About Prof. Striegel

Prof. Aaron Striegel is currently an Associate Professor and serves as Associate Chair in the Department of Computer Science & Engineering at the University of Notre Dame.  He also serves on the Executive Committee of the Wireless Institute at the University of Notre Dame.  Prof. Striegel received his Ph.D in 2002 in Computer Engineering at Iowa State University under the direction of Dr. G. Manimaran.  Prof. Striegel’s research interests focus on instrumenting the wireless networked ecosystem to gain insight with respect to user behavior and optimizing network performance.  Flagship projects of Prof. Striegel include the NetSense, NetHealth, and soon to be named successor project involving the instrumentation and analysis of data from hundreds of smartphones and wearables over a nearly six year period of continuous data streaming. Further research interests of Prof. Striegel include heterogeneous network optimization (cellular, WiFi), content distribution via edge device pre-staging, and network security dynamics.  Prof. Striegel has also successfully led undergraduate research utilizing low-cost gaming peripherals for education and rehabilitation.

Prof. Striegel has published over one hundred peer-reviewed papers in the literature with multiple best paper awards including USENIX LISA, IEEE Healthcom, and HotPlanet.  Throughout his career, Prof. Striegel has been able to fund his work with research and equipment funding from NSF, NIH, DARPA, Keck Futures Institute, and numerous industrial entities (Google, Sprint, Nokia, Intel, HP, Sun).  He was recipient of a NSF CAREER award in 2004 and has participated in several symposia as an invited participant with notable instances including the National Academy of Engineering symposium on the Frontiers of Engineering Education and the symposium on the Informed Brain in the Digital World.  Prof. Striegel has also served in various roles in the community including recently serving as the general chair of ICCCN 2016, chair of HotPlanet 2016, and the publication co-chair of INFOCOM 2016.

Recent News

Recruiting Update – April 2017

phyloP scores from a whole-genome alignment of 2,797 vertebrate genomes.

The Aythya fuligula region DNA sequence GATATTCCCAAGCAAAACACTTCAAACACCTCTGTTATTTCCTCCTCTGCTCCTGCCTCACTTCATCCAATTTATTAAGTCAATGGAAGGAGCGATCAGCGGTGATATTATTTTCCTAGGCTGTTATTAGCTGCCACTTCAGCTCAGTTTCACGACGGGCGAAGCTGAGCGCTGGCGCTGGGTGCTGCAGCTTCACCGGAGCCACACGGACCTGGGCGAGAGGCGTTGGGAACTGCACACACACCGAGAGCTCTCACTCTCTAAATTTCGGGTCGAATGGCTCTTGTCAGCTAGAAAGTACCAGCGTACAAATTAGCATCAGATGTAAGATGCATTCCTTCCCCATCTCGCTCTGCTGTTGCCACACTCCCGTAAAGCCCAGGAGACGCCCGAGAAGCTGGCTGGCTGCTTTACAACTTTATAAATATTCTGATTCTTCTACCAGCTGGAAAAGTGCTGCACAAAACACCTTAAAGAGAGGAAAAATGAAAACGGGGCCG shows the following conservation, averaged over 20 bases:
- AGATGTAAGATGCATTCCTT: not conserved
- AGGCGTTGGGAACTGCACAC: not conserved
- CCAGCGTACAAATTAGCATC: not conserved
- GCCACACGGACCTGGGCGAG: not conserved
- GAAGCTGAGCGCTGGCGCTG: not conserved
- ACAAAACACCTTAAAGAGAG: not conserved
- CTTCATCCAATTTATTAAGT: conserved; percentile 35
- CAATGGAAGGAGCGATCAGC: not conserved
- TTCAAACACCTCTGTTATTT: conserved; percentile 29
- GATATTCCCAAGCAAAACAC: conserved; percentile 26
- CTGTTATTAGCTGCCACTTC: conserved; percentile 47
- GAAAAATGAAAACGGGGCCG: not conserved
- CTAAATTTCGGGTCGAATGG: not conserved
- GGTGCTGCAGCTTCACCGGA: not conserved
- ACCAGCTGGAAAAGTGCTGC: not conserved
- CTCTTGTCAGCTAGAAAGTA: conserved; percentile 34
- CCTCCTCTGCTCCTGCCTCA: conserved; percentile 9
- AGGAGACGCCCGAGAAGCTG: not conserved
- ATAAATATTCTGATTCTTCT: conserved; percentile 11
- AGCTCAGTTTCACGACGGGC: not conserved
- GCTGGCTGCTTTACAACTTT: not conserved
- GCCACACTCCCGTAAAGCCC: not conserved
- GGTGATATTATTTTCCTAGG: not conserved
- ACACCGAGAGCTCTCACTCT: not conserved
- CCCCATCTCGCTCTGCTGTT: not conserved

(April 12, 2017) We are now looking to recruit the following positions for our research group for the coming academic year (subject to finalization of funding): 1-2 PhD students Wearables and network performance (WiFi / cellular) 1 Postdoctoral associate – 1 year Wearables and human health Start date of mid to late May 1 Project […]

Posted in Grants, Research | Tagged , | Leave a comment

Video – PoC Effort

Video from the Proof of Concept effort conducted at OBrien park in South Bend.  The footage was recorded by Wes Evard of the College of Engineering and by the city drone pilot.  The Proof of Concept involved a DJII Octocopter drone carrying a SDR and phone payload as well as the Field Research Vehicle from […]

Posted in Media | Tagged , , , , | Comments Off on Video – PoC Effort

ND Wireless Institute PAWR Briefing

(March 20th, 2017) The Wireless Institute will be hosting a media briefing related to Notre Dame’s and South Bend’s ongoing development of a $25M Platform for Advanced Wireless Research (PAWR) proposal to the National Science Foundation.  Mayor Pete Buttigieg and other City officials, Notre Dame researchers, and representatives from the St. Joe Valley Metronet will discuss site tests […]

Posted in Grants | Tagged , , , | Comments Off on ND Wireless Institute PAWR Briefing

Paper: Leveraging Frame Aggregation for Estimating WiFi Available Bandwidth

(March 14, 2017) Our paper entitled “Leveraging Frame Aggregation for Estimating WiFi Available Bandwidth” was accepted into IEEE SECON 2017 (26% acceptance rate).  The work is the second one under the Fast Mobile Network Characterization umbrella.  This work focuses on the potential to use reflected aggregation (client-mod free) as observed by A-MPDU frame characteristics for […]

Posted in Research | Tagged , , , , | Comments Off on Paper: Leveraging Frame Aggregation for Estimating WiFi Available Bandwidth

Paper: Redundancy Elimination Might Be Overrated: A Quantitative Study on Wireless Traffic

(March 7, 2017) Our paper entitled “Redundancy Elimination Might Be Overrated: A Quantitative Study on Wireless Traffic” was accepted to the INFOCOM workshop covering edge computing, caching, and offloading.  This work drew from our NSF EAGER grant covering redundancy across a wide variety of environments (South Shore commuter train, University Relations tent, classroom).

Posted in Research | Tagged , , , , | Comments Off on Paper: Redundancy Elimination Might Be Overrated: A Quantitative Study on Wireless Traffic